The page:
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Indo-Pak Tensions over Terrorism: What Could Melt Frozen Relations?

© AFP 2023 NARINDER NANUIndian Border Security (BSF) stand guards during a cold foggy morning as part of the celebrations to mark country's Republic Day at the India-Pakistan Wagah border post, about 35km from Amritsar on January 26, 2024.
Indian Border Security (BSF) stand guards during a cold foggy morning as part of the celebrations to mark country's Republic Day at the India-Pakistan Wagah border post, about 35km from Amritsar on January 26, 2024. - Sputnik India, 1920, 15.04.2024
The formation of a UN contact group on Afghanistan was recently stalled due to differences between South Asian rivals India and Pakistan. Sputnik India analyzes if New Delhi and Islamabad could ever come together for the prosperity of the region or if their mistrust is too deep to overcome.
The baggage of their historical rivalry and deep mistrust, especially on the issue of terrorism is preventing India and Pakistan from cooperating on matters related to Afghanistan, a Lahore-based geopolitical pundit has said.
The comments of Shahzad Masood Roomi, the editor of international relations media outlet Global Conflict Watch (GCW) and a geopolitical and military affairs commentator, came in the wake of the creation of a UN contact group on Afghanistan hitting a deadlock due to India-Pakistan tensions.
According to Islamabad-based media outlet Express Tribune, Pakistan has protested against India's inclusion in it, fearing that it is "aimed at destabilizing the situation in Afghanistan."

India and Pakistan: At Odds on Afghanistan

In this light, Roomi stressed that there is a history of Indo-Pak rivalry in Afghanistan.
"During the 1990s when Pakistan was backing the Afghan Taliban, India was supporting the Northern Alliance led by Ahmad Shah Masood. Now as multiple groups are once again fighting each other for control in Afghanistan like ISKP, National Resistance Front (NRF), and various splinters of TTP, Unknown VNSAs (violent Non-State Actors) acting as spoilers, etc. all this baggage of history has fueled the negative perception in Islamabad about India's growing role in Afghanistan," he told Sputnik India on Monday.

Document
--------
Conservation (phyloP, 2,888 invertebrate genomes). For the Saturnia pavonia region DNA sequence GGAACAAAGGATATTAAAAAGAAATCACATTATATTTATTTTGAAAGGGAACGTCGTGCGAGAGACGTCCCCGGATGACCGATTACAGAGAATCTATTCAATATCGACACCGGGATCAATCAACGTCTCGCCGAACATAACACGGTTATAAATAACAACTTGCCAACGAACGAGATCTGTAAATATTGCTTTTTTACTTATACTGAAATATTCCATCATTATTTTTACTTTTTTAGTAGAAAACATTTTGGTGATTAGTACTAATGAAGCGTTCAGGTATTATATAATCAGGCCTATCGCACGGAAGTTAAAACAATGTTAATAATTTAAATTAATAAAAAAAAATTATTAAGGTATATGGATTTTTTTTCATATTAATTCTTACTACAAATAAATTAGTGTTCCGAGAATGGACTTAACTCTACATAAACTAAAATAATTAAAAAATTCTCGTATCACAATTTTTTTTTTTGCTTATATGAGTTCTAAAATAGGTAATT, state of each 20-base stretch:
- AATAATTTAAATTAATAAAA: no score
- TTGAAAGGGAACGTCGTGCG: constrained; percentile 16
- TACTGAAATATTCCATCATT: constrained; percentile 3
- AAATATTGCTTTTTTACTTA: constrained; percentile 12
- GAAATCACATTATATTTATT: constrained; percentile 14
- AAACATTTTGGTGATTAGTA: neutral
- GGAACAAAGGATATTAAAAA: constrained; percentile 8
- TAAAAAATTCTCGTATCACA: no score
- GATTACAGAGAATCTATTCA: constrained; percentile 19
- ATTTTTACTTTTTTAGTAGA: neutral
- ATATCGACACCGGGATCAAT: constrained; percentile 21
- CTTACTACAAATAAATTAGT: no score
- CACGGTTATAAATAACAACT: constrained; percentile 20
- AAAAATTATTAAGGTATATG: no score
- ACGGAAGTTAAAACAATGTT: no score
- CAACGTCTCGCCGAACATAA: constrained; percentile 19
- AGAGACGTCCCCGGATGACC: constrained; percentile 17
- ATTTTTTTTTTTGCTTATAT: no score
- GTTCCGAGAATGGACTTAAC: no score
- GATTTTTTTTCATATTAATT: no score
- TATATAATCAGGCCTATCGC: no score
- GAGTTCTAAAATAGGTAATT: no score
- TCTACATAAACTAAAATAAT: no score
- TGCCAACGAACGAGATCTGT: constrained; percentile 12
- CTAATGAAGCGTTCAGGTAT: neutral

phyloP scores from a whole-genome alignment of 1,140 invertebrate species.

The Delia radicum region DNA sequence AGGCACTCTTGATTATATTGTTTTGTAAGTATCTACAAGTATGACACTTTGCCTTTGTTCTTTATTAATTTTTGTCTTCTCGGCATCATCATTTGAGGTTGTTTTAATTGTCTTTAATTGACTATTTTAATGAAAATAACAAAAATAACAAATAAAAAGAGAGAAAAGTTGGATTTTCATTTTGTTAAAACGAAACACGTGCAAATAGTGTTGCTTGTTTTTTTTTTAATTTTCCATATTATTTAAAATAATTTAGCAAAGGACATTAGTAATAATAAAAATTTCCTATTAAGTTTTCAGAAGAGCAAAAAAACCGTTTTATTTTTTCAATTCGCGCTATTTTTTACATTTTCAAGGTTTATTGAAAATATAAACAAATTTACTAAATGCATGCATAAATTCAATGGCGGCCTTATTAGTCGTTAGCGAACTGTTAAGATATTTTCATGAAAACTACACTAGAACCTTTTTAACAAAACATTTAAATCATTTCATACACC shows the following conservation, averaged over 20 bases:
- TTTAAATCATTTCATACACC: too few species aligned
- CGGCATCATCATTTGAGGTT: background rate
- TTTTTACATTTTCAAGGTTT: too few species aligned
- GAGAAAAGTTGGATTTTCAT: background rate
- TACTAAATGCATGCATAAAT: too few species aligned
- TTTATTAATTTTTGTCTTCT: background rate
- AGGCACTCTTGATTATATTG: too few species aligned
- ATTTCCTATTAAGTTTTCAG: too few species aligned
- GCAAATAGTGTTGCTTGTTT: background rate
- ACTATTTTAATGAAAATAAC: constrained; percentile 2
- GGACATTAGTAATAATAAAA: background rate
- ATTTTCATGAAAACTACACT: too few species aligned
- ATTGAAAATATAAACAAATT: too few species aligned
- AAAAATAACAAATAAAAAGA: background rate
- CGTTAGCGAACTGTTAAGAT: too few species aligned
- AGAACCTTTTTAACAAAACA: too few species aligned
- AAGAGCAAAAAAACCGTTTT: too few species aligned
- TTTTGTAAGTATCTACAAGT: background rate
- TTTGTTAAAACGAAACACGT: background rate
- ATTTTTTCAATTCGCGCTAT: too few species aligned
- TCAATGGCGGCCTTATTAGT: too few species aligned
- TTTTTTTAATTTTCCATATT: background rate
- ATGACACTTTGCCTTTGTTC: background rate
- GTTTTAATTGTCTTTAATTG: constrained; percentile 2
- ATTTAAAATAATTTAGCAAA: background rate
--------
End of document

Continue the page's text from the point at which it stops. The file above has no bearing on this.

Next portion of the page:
Lastly, Pakistan does not consider India as a geographical neighbor to Afghanistan, Roomi asserted.
He noted that terrorism has emerged as a core issue between India and Pakistan in the Post 9/11 world and both nations have accused each other of fomenting terrorism in each other directly or indirectly.

"Notwithstanding traditional longstanding issues like Kashmir, the current level of mistrust was never there in bilateral relations and terrorism is the primary cause of this mistrust. This is exactly why the issue of terrorism must be addressed through mutual cooperation," the strategic affairs analyst added.

People-Driven Approach Could Mend New Delhi-Islamabad Ties

According to Roomi, the best line of action can be to adopt a people-driven approach where opportunities must be provided to common citizens to interact, share ideas, and proposals instead of relying on traditional diplomatic channels of communication.
He pointed out that more than 1.65 billion people of the region have become hostage of this mistrust and generations have missed the opportunities for mutual cooperation in trade, commerce, culture, art, and business that could have revolutionized the entire socio-economic fabric of the region.
Also, the international relations expert observed that the UN along with all major global players, during the last 76 years, has tried to mediate between India and Pakistan on multiple issues including terrorism but nothing has worked.
"So there is no reason to believe that the Shanghai Cooperation Organisation (SCO) or Russia will make any difference as long as a desire for engagement is not created from both sides. As long as the bilateral mistrust on issues like terrorism is there no regional or global forum will be able to bring both states closer," Roomi opined.

The Taliban Factor in Indo-Pak Relations

It is worth noting that the Taliban*, Pakistan's once close ally in Afghanistan, seemed to have drifted apart from Afghanistan in recent months, while the hardline Islamic movement's ties appear to be on the upswing with New Delhi keeping in constant touch with authorities in Kabul.
Notably, India allowed the Taliban takeover of the Afghan embassy in New Delhi, signaling that the world's largest democratic nation was willing to do business with the current rulers of the Central Asian country.
On the other hand, the Taliban has publicly stated that it will not allow anti-India groups to operate from its soil.
"We are an independent country and we want to have positive relations with India and other countries," Suhail Shaheen, who heads the Taliban's Political Office in Doha said in a previous interview.
In contrast, Pakistan has repeatedly accused the Taliban of having links with the banned Tehreek-e-Taliban Pakistan (TTP**), the terrorist group Islamabad believes is behind the spate of recent militant attacks in the South Asian Islamic state.
Last month, Pakistan carried out military precision strikes on TTP hideouts in Afghanistan, earning an instant warning of retribution from the Taliban.
A Taliban fighter mans his weapon during celebrations one year after the Taliban seized the Afghan capital, Kabul, in front of the U.S. Embassy in Kabul, Afghanistan, Monday, Aug. 15, 2022.  - Sputnik India, 1920, 07.04.2024
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*under UN sanctions
**banned terrorist group
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